It was in this context that a sobering paper was published in Cancer Medicine. Researchers had done a deep dive into kidney cancer and found that crucial differences existed in biopsy samples obtained from different areas of the same tumor. They even recommended that three to five sites be biopsied from each tumor before treatment decisions were made. I distinctly remember reading the paper and associated commentaries when they came out and feeling deflated. Just as we seemed to be getting one step ahead of cancer, its biological realities brought us back to earth. If one tumor harbored enough variability to thwart precision therapies, what chance did we have of advancing cancer care?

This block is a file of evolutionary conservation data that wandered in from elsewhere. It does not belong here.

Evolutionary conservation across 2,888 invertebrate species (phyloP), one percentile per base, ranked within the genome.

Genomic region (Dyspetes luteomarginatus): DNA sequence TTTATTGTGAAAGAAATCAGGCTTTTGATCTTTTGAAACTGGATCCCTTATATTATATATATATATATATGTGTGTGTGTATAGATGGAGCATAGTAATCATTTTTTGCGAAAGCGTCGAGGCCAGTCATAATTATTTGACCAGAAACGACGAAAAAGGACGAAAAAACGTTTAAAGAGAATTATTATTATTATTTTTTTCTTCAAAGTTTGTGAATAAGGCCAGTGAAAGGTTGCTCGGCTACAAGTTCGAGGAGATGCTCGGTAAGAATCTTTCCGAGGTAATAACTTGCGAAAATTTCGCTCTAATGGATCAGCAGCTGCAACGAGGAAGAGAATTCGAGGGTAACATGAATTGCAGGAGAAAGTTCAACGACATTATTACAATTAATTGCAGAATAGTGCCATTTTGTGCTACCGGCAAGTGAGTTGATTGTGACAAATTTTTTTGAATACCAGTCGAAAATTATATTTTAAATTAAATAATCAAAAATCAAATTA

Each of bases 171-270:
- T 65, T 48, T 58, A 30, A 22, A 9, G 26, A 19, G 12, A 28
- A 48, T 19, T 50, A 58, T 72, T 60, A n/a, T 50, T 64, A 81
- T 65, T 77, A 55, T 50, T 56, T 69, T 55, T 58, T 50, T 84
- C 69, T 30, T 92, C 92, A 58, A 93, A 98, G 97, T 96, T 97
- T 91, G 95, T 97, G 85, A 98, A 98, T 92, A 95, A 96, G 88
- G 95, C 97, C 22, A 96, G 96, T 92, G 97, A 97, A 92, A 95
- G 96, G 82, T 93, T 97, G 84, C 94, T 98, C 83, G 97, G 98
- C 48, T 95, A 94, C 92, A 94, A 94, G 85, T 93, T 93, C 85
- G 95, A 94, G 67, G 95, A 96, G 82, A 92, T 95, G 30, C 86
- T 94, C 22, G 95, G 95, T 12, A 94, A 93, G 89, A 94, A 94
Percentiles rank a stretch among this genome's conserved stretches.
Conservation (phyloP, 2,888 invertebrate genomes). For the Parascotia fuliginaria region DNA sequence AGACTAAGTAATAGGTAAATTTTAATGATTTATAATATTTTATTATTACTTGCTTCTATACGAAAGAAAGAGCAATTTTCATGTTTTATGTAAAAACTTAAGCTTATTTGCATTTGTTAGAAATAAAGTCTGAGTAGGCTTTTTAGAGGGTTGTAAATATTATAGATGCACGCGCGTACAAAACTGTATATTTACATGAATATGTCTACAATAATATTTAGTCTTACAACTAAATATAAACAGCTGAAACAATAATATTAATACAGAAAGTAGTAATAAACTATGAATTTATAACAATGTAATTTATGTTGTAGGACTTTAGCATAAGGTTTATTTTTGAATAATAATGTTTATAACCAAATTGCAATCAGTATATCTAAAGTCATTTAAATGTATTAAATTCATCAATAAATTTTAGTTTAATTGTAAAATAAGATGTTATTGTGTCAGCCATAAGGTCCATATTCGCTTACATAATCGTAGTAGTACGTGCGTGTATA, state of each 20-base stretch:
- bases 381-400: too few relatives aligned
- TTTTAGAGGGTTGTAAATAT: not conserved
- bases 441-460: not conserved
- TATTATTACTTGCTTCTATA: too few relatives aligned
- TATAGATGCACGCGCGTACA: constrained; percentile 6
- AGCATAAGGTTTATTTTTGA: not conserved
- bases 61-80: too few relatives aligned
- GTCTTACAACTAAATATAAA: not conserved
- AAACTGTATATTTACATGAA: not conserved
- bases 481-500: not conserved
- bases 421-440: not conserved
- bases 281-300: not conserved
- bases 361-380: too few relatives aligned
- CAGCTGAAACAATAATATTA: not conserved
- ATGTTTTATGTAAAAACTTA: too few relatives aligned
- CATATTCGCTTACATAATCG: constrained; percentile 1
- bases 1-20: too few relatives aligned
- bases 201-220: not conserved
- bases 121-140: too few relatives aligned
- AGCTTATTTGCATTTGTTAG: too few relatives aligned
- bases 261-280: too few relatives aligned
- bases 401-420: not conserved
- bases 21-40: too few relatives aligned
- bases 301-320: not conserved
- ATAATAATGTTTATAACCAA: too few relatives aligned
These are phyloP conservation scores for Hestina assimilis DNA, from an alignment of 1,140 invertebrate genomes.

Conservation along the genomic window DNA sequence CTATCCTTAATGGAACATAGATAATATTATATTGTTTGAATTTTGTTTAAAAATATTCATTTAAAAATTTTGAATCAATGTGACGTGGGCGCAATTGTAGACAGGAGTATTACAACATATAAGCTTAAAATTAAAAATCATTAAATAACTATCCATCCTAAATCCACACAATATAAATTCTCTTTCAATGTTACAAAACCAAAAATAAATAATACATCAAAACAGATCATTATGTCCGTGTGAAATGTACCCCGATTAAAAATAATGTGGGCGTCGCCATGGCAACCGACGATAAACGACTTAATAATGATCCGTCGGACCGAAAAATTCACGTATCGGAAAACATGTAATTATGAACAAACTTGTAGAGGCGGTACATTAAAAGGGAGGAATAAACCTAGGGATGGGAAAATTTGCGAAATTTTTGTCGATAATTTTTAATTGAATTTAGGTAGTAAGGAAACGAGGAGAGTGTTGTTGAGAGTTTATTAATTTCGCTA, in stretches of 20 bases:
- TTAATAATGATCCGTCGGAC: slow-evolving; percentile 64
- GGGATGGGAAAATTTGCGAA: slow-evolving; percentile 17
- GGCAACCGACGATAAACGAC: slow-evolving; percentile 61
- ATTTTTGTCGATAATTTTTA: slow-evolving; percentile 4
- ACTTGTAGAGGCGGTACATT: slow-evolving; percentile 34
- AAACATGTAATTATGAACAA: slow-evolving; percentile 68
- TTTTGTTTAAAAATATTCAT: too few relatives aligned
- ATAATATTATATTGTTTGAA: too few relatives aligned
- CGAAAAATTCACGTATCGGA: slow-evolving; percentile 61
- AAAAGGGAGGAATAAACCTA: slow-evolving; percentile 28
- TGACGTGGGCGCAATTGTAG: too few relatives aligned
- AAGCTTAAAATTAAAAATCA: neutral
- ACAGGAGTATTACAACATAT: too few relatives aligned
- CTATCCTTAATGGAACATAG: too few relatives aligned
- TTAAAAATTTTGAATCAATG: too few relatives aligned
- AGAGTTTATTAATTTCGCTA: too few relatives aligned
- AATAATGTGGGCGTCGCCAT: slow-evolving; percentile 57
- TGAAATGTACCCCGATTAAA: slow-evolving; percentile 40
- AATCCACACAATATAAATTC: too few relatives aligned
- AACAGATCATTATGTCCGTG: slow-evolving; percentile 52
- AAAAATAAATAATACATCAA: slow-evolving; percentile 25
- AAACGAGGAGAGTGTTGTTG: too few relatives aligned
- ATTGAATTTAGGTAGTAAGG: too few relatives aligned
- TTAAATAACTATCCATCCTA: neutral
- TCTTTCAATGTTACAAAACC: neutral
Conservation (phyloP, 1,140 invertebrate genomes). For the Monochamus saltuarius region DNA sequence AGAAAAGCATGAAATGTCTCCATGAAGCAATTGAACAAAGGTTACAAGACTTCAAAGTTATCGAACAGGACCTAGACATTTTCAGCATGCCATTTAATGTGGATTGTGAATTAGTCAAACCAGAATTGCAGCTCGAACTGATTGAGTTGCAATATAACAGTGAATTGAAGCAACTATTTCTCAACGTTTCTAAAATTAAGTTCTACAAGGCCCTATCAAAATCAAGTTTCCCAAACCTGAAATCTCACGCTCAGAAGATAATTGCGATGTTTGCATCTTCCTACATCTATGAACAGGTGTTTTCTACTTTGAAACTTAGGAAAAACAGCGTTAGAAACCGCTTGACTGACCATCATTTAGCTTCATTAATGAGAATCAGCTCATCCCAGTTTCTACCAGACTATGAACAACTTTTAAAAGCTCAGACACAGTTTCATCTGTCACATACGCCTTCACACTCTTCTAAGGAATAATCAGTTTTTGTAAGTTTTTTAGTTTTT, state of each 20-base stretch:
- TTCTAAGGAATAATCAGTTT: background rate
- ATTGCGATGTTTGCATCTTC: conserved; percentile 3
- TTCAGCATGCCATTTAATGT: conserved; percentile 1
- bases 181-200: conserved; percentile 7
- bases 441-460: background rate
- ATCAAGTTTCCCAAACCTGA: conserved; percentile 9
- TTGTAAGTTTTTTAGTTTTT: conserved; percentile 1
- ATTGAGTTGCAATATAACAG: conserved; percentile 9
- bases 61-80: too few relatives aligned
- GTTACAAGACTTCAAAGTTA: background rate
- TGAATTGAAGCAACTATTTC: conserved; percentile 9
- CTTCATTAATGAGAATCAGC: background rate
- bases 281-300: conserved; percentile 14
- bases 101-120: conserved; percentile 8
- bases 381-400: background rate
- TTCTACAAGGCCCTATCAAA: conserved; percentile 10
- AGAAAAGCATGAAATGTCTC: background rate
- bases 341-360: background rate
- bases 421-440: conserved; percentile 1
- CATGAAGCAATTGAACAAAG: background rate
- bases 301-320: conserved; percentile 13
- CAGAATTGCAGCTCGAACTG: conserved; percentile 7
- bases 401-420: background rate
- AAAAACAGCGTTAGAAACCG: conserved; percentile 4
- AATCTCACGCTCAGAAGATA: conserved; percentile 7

Deconvoluting cancer

Of course, the decade since has seen exciting progress on many fronts, especially the emergence of cancer immunotherapies. But genome sequencing and targeted therapies have remained somewhat hit and miss, in part because of the intra-tumor variability, called heterogeneity, previously identified, as well as the development of treatment resistance mechanisms in many cancers. Researchers have therefore moved well past the “multiple biopsy site” paradigm to investigate cancers and their immediate environments, and they can now do so with astonishing resolution. A new language is emerging around these efforts, and a key phrase at the moment is “deconvoluting spatial transcriptomics.” But what does that mean and why is it important for cancer?

An example of intra-cellular visualization from The Jackson Laboratory's single cell lab.